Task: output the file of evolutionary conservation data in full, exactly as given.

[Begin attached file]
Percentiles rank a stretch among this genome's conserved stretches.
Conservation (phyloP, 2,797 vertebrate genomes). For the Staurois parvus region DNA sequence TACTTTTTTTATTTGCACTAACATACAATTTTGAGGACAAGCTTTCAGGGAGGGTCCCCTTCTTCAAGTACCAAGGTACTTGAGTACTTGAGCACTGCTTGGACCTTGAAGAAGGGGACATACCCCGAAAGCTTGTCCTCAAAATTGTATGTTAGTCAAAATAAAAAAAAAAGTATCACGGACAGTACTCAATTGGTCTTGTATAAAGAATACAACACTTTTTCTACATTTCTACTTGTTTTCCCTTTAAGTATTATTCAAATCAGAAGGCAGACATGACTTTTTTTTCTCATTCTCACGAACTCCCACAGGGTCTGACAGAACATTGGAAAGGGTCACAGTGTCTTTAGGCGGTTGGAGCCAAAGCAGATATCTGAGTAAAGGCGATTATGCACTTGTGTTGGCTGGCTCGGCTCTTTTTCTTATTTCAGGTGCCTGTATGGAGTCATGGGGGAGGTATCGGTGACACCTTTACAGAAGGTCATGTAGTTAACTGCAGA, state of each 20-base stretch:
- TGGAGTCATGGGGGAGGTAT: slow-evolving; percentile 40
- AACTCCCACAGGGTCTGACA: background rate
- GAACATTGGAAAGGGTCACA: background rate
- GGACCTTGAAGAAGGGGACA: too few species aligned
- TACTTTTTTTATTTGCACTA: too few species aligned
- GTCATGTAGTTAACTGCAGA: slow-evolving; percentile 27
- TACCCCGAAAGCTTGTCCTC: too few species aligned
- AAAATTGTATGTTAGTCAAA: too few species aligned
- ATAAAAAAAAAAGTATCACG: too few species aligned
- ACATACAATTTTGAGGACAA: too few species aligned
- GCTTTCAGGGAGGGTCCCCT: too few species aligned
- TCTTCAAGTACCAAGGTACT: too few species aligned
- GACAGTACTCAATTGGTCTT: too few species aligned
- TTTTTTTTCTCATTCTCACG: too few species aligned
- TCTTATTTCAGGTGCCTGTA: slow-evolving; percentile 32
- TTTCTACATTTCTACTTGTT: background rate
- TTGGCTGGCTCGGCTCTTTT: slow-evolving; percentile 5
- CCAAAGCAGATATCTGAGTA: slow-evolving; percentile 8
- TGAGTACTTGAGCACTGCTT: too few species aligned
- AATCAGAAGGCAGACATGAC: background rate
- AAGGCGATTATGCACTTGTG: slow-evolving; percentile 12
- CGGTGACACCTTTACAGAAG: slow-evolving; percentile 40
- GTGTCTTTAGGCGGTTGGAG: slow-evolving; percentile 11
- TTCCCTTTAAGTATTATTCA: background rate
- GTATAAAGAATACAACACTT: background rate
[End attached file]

Percentiles rank a stretch among this genome's conserved stretches.
Conservation (phyloP, 2,797 vertebrate genomes). For the Staurois parvus region DNA sequence TACTTTTTTTATTTGCACTAACATACAATTTTGAGGACAAGCTTTCAGGGAGGGTCCCCTTCTTCAAGTACCAAGGTACTTGAGTACTTGAGCACTGCTTGGACCTTGAAGAAGGGGACATACCCCGAAAGCTTGTCCTCAAAATTGTATGTTAGTCAAAATAAAAAAAAAAGTATCACGGACAGTACTCAATTGGTCTTGTATAAAGAATACAACACTTTTTCTACATTTCTACTTGTTTTCCCTTTAAGTATTATTCAAATCAGAAGGCAGACATGACTTTTTTTTCTCATTCTCACGAACTCCCACAGGGTCTGACAGAACATTGGAAAGGGTCACAGTGTCTTTAGGCGGTTGGAGCCAAAGCAGATATCTGAGTAAAGGCGATTATGCACTTGTGTTGGCTGGCTCGGCTCTTTTTCTTATTTCAGGTGCCTGTATGGAGTCATGGGGGAGGTATCGGTGACACCTTTACAGAAGGTCATGTAGTTAACTGCAGA, state of each 20-base stretch:
- TGGAGTCATGGGGGAGGTAT: slow-evolving; percentile 40
- AACTCCCACAGGGTCTGACA: background rate
- GAACATTGGAAAGGGTCACA: background rate
- GGACCTTGAAGAAGGGGACA: too few species aligned
- TACTTTTTTTATTTGCACTA: too few species aligned
- GTCATGTAGTTAACTGCAGA: slow-evolving; percentile 27
- TACCCCGAAAGCTTGTCCTC: too few species aligned
- AAAATTGTATGTTAGTCAAA: too few species aligned
- ATAAAAAAAAAAGTATCACG: too few species aligned
- ACATACAATTTTGAGGACAA: too few species aligned
- GCTTTCAGGGAGGGTCCCCT: too few species aligned
- TCTTCAAGTACCAAGGTACT: too few species aligned
- GACAGTACTCAATTGGTCTT: too few species aligned
- TTTTTTTTCTCATTCTCACG: too few species aligned
- TCTTATTTCAGGTGCCTGTA: slow-evolving; percentile 32
- TTTCTACATTTCTACTTGTT: background rate
- TTGGCTGGCTCGGCTCTTTT: slow-evolving; percentile 5
- CCAAAGCAGATATCTGAGTA: slow-evolving; percentile 8
- TGAGTACTTGAGCACTGCTT: too few species aligned
- AATCAGAAGGCAGACATGAC: background rate
- AAGGCGATTATGCACTTGTG: slow-evolving; percentile 12
- CGGTGACACCTTTACAGAAG: slow-evolving; percentile 40
- GTGTCTTTAGGCGGTTGGAG: slow-evolving; percentile 11
- TTCCCTTTAAGTATTATTCA: background rate
- GTATAAAGAATACAACACTT: background rate